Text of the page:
Monday, 9 February 2009

Kiss of a Demon King by Kresley Cole

This is the novel for you if you’re a reader who can take lightweight hookers as heroines. If you prefer some emotional depth and feeling in the romances you read then avoid this like the plague.

Complete babyish cack from start to finish. (Not that I did actually finish this drivel.) For starters. Every character has a special special name. Like Queen of Illusions, King of Demons, Deathless One, Enemy of Old, Sorceri, blah blah blah. With many many special special powers. Trouble is. Their problems are no different from yours or mine.

To be honest. I’ve never yet read a good novel that featured a demon. Rydstrom starts out ok. And the guy on the cover is absolutely gorgeous. But he’s too easily trapped by Sabine. Who despite being a nominal first-timer is basically a woman who hasn’t gone all the way, but has definitely gone down on a lot of guys in the past.

There’s a lot of references to popular culture quite early in the novel. I-pods, movies like ‘The Craft.’ So I’ll include one of my own. Rydstrom being held prisoner, stripped of his clothes while in a drugged stupor by a number of servants as the heroine and her sister chat merrily nearby reminded me a little too much of the antics of Grainer and his buddies. I got to page 61 and stopped reading. Guess I moved too far outside the box.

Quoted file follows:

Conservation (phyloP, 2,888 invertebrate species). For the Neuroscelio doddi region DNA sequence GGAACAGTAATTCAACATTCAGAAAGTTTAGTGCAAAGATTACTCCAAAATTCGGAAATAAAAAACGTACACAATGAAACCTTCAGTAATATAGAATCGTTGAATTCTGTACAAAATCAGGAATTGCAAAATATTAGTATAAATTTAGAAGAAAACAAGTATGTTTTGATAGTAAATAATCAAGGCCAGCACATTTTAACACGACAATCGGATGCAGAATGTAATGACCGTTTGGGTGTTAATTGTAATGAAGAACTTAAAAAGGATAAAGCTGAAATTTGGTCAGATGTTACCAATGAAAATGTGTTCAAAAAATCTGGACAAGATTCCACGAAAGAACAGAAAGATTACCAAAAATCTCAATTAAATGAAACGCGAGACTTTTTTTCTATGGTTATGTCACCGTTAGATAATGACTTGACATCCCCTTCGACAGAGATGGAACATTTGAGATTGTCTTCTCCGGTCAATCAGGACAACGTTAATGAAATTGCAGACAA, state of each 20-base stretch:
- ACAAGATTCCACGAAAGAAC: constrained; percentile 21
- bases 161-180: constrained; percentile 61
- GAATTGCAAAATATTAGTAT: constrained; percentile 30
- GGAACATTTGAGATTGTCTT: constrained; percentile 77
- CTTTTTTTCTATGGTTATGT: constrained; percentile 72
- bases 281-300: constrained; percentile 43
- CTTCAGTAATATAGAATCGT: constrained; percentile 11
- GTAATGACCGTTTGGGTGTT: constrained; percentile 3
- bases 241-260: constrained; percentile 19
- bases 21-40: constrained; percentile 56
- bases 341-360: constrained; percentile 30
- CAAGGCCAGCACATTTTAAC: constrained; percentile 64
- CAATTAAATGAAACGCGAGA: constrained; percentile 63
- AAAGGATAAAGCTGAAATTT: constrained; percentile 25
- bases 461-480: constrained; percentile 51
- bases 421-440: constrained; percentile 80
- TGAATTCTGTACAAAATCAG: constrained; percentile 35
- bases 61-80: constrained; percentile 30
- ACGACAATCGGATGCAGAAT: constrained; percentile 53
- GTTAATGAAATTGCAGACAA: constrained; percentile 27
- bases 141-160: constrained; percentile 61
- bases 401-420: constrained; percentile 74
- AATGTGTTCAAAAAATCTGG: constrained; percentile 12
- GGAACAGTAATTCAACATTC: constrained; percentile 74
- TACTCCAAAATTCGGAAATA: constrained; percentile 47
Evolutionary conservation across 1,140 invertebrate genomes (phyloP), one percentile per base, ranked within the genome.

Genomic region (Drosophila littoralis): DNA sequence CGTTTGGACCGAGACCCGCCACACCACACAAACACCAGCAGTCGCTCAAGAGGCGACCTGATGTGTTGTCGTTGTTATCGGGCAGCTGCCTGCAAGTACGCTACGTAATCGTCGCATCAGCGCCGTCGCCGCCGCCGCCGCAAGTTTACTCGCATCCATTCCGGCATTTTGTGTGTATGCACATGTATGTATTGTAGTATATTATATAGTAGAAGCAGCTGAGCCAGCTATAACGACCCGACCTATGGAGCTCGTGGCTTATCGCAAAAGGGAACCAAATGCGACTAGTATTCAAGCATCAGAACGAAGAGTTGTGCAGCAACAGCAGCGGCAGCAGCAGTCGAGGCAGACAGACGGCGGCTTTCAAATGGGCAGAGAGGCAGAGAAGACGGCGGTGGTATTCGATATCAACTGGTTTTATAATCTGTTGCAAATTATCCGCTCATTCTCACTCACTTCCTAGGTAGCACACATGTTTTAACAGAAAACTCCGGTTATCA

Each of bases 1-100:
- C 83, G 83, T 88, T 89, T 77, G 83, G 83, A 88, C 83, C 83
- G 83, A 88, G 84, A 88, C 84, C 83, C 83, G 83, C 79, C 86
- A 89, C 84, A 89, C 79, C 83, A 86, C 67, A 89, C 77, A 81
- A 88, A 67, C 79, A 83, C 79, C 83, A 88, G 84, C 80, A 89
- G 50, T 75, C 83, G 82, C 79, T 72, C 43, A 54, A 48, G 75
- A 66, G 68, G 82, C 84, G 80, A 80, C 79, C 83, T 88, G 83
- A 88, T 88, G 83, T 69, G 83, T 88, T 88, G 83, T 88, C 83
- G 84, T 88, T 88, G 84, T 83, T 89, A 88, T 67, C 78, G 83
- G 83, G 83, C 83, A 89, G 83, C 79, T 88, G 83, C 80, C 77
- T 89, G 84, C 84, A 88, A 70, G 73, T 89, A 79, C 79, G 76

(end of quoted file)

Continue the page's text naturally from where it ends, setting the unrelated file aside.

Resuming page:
Tuesday, 3 February 2009

Father Mine by J R Ward

This novella is only available in e-book format. So there it is. Stuck on my lap-top. Can't take it to work with me. Can't read it on any kind of journey. Unlike a proper paper book. I loathe e-books. I downloaded it in pdf format. But first I had to download Adobe Digital Editions Crap. The week after I downloaded Father Mine, digital editions wanted to upgrade. I declined the upgrade. So the original download refused to load. And I couldn't read Father Mine at all. I was forced to accept the upgrade. Another reason to hate e-books.

Of course. I enjoyed Father Mine. What is it about? Zsadist coming to love Nalla. Of all things. And coming more to terms with his past. The novella ends in a scene familiar to everyone who's read Lover Avenged.